Depending on where else and what time of day you shop, you may or may not have to wait in long lines. But I have never had to wait a long time at Aldi, no matter how many people are there. From what I’ve observed, the fast checkout lines are mainly caused by a couple things. For one, Aldi is not a one-stop-shop. While they have a lot of basics, you can’t buy EVERYTHING the average household uses, so people tend to have smaller loads to purchase. Also, they have a separate area where you bag your own groceries after you pay, which cuts down on checkout time. And, every employee in the store knows how to ring and is supposed to help keep the lines short. If the lines get long, the guy restocking milk hops on and opens another lane. Which brings me to reason number 5 for why Aldi is the bomb.
5. Maximum efficiency & random acts of cart kindness
Aldi is super efficient. And as someone who appreciates maximum efficiency, I love their philosophical reasons for doing what they do. One of the reasons Aldi is cheap is because they are an extremely efficient organization. (This, by the way, is the fascinating article that convinced me to jump on board the Aldi train. She talks all about their efficiency.) One of those cost-saving policies is the rent-a-cart thing. All the carts are corralled right in front of the store instead of throughout the parking lot. This saves from having to pay employees to collect them. You bring a quarter, use it to unlock the cart from the others, and then you get your quarter back when you return the cart. For me, this is the biggest downside of Aldi. Is it annoying to carry my purse, the baby’s 27 pound carseat while holding my toddler’s hand across the Aldi parking lot in the 15 degree weather? Yes. But, most of the time, I don’t have to. Because Aldi shoppers are so stinking nice. Somehow this policy encourages smiley customers & frequent random acts of cart kindness. No one is grumpy while trying to get carts out - people help each other and give away quarters if needed. If someone is finishing up unloading their groceries in their car and sees me coming, they’ll just walk their cart over to me and I give them my quarter. Often people don’t even accept my quarter though. (Something about my yoga pants, spit-up stained tee, and yesterday’s make up smeared under my eyes screams please just give me your cart for free or I’ll squirt you with the pear-prune puree pouch my toddler is eating.)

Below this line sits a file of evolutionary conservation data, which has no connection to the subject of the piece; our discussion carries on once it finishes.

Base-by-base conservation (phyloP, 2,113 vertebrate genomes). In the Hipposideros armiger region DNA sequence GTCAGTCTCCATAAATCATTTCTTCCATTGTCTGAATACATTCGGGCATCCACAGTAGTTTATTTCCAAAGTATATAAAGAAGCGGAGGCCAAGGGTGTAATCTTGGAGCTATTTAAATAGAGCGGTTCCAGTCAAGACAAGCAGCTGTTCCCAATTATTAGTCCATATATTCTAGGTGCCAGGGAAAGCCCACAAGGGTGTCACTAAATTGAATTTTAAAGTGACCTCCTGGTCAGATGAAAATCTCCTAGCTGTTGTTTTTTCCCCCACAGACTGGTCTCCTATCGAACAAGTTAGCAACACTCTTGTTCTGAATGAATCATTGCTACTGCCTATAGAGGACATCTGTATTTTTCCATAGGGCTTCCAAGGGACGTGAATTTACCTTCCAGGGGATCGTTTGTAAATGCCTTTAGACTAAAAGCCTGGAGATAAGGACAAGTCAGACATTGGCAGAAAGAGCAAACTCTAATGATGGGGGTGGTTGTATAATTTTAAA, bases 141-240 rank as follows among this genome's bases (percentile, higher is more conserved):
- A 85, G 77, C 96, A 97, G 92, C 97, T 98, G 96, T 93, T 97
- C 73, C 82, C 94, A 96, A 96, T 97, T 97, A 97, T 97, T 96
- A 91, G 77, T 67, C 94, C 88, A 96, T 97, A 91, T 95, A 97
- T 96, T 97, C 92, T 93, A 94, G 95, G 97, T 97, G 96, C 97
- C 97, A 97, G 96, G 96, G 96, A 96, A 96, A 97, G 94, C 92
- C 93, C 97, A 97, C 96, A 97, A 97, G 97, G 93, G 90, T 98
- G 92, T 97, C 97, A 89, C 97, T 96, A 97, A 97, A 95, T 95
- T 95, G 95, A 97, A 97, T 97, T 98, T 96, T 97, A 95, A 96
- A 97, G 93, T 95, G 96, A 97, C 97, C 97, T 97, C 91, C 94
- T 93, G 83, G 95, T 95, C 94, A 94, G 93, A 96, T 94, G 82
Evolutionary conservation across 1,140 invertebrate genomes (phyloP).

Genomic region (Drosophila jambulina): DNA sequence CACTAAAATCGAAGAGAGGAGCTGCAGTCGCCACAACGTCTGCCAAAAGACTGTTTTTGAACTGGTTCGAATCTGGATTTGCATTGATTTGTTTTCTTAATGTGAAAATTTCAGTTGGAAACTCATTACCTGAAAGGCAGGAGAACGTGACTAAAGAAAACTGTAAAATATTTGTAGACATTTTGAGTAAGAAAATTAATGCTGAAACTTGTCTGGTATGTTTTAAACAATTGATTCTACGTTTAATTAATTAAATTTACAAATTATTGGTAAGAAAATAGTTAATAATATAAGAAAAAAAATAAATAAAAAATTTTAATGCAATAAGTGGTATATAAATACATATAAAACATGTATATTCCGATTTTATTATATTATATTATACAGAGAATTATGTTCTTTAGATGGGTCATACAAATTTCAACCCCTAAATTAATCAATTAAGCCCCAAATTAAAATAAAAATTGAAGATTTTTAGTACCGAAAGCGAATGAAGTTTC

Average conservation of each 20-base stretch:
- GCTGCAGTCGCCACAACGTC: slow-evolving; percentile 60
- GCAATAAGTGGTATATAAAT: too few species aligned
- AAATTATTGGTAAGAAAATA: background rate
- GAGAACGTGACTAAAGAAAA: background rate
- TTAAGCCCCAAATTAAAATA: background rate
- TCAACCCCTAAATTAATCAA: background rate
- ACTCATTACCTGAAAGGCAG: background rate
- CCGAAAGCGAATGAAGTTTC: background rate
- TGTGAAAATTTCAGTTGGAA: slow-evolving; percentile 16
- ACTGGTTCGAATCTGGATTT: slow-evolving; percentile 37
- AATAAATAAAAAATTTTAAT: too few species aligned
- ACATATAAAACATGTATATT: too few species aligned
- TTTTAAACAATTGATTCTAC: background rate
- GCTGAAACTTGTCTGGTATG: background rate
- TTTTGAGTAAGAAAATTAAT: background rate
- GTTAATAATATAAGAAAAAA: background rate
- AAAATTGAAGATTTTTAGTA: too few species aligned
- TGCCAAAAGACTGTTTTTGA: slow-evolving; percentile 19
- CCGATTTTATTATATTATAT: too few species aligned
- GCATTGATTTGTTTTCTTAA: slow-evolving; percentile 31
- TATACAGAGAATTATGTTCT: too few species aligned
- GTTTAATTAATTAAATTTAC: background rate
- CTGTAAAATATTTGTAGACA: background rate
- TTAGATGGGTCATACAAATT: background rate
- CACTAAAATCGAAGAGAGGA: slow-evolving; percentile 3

I get their cart to transport my kiddos safely across the parking lot & they don’t have to put it back.
Everyone’s a winner at Aldi.
On our most recent Aldi trip, a man gave me his cart and wouldn’t take my quarter. He started to walk away but then turned around. He said to me, “I just came from visiting my wife of 63 years. She has bad alzheimers and doesn’t remember anything of our life together, except that she likes these suckers. [He took a lollipop out of his pocket.] I go see her every day and bring her one of these every day. I have extras at home though. Would your daughter like one?”
Yes I’ll take your lollipop and your cart and your inspirational long-suffering-marriage stories. Can I hug you? Now excuse me while I get in the car and sob all the way home.
While all the other reasons are things I like about Aldi, the low prices take the cake for me. We are on a tight budget, attempting to pay down our student loans at unprecedented speeds. And so, I pinch pennies and buy over half our groceries at Aldi. And when she rings up my 47 items for $32 I gladly fork over the cash as I try to fend off my toddler from hitting that ‘cancel’ button at the register. Sure Aldi, you can have my money and my smiles and my heart. Because you are small and well-stocked and efficient. And you have friendly workers and polite customers and my grocery budget loves you.